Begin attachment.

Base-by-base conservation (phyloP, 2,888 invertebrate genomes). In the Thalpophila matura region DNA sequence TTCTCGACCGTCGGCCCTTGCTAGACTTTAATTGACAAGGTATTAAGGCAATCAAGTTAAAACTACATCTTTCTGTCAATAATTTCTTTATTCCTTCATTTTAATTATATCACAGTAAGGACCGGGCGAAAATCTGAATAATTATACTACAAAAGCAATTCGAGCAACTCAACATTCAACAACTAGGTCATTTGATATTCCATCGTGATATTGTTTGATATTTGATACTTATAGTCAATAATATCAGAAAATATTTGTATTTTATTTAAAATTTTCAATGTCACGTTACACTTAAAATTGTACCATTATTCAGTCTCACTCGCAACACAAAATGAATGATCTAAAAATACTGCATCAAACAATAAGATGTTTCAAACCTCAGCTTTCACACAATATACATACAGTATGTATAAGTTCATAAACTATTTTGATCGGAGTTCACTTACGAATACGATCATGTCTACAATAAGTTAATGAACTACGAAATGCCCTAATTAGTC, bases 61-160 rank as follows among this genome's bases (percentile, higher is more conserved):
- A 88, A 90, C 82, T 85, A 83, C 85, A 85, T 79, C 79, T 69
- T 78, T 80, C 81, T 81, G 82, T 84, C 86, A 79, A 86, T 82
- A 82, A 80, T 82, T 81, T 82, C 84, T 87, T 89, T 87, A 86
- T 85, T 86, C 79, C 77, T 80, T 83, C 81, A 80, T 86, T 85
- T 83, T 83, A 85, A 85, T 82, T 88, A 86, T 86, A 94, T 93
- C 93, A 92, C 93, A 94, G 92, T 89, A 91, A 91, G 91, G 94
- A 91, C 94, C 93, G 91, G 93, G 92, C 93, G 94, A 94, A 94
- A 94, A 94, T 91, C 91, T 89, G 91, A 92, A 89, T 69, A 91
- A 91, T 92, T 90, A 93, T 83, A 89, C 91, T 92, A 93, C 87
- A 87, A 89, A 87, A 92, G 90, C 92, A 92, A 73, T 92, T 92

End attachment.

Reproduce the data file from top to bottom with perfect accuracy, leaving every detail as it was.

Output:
Base-by-base conservation (phyloP, 2,888 invertebrate genomes). In the Thalpophila matura region DNA sequence TTCTCGACCGTCGGCCCTTGCTAGACTTTAATTGACAAGGTATTAAGGCAATCAAGTTAAAACTACATCTTTCTGTCAATAATTTCTTTATTCCTTCATTTTAATTATATCACAGTAAGGACCGGGCGAAAATCTGAATAATTATACTACAAAAGCAATTCGAGCAACTCAACATTCAACAACTAGGTCATTTGATATTCCATCGTGATATTGTTTGATATTTGATACTTATAGTCAATAATATCAGAAAATATTTGTATTTTATTTAAAATTTTCAATGTCACGTTACACTTAAAATTGTACCATTATTCAGTCTCACTCGCAACACAAAATGAATGATCTAAAAATACTGCATCAAACAATAAGATGTTTCAAACCTCAGCTTTCACACAATATACATACAGTATGTATAAGTTCATAAACTATTTTGATCGGAGTTCACTTACGAATACGATCATGTCTACAATAAGTTAATGAACTACGAAATGCCCTAATTAGTC, bases 61-160 rank as follows among this genome's bases (percentile, higher is more conserved):
- A 88, A 90, C 82, T 85, A 83, C 85, A 85, T 79, C 79, T 69
- T 78, T 80, C 81, T 81, G 82, T 84, C 86, A 79, A 86, T 82
- A 82, A 80, T 82, T 81, T 82, C 84, T 87, T 89, T 87, A 86
- T 85, T 86, C 79, C 77, T 80, T 83, C 81, A 80, T 86, T 85
- T 83, T 83, A 85, A 85, T 82, T 88, A 86, T 86, A 94, T 93
- C 93, A 92, C 93, A 94, G 92, T 89, A 91, A 91, G 91, G 94
- A 91, C 94, C 93, G 91, G 93, G 92, C 93, G 94, A 94, A 94
- A 94, A 94, T 91, C 91, T 89, G 91, A 92, A 89, T 69, A 91
- A 91, T 92, T 90, A 93, T 83, A 89, C 91, T 92, A 93, C 87
- A 87, A 89, A 87, A 92, G 90, C 92, A 92, A 73, T 92, T 92